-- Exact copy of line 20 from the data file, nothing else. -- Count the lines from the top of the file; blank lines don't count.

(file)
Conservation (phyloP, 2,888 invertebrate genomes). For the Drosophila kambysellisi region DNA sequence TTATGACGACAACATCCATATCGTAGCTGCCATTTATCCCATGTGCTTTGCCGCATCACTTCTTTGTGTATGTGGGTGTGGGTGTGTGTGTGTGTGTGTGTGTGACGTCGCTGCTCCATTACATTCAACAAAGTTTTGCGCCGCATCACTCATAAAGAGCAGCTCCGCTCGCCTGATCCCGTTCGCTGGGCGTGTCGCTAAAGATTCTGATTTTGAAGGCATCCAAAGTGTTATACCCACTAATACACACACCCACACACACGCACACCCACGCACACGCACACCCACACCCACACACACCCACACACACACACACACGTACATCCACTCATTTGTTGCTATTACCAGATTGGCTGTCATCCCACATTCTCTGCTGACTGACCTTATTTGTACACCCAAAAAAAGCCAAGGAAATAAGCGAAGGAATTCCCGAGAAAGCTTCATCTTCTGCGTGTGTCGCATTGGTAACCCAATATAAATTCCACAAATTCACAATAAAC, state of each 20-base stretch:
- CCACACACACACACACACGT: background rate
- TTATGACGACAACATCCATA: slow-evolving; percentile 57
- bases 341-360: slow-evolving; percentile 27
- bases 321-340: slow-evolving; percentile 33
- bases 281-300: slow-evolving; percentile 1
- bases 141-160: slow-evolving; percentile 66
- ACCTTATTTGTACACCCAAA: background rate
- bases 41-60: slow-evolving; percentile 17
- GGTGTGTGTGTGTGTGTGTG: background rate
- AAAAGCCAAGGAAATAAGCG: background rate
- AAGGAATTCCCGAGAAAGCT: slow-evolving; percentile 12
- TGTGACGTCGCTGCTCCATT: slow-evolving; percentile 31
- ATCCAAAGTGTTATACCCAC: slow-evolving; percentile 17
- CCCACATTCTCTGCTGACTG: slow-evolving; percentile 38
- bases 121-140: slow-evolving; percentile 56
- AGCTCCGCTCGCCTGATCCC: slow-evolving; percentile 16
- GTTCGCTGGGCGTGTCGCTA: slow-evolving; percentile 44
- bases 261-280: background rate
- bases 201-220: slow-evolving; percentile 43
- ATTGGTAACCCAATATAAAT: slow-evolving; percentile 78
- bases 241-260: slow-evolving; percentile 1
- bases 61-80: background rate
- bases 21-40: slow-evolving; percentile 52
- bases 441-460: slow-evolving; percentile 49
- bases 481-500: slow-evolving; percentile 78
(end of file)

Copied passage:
- bases 201-220: slow-evolving; percentile 43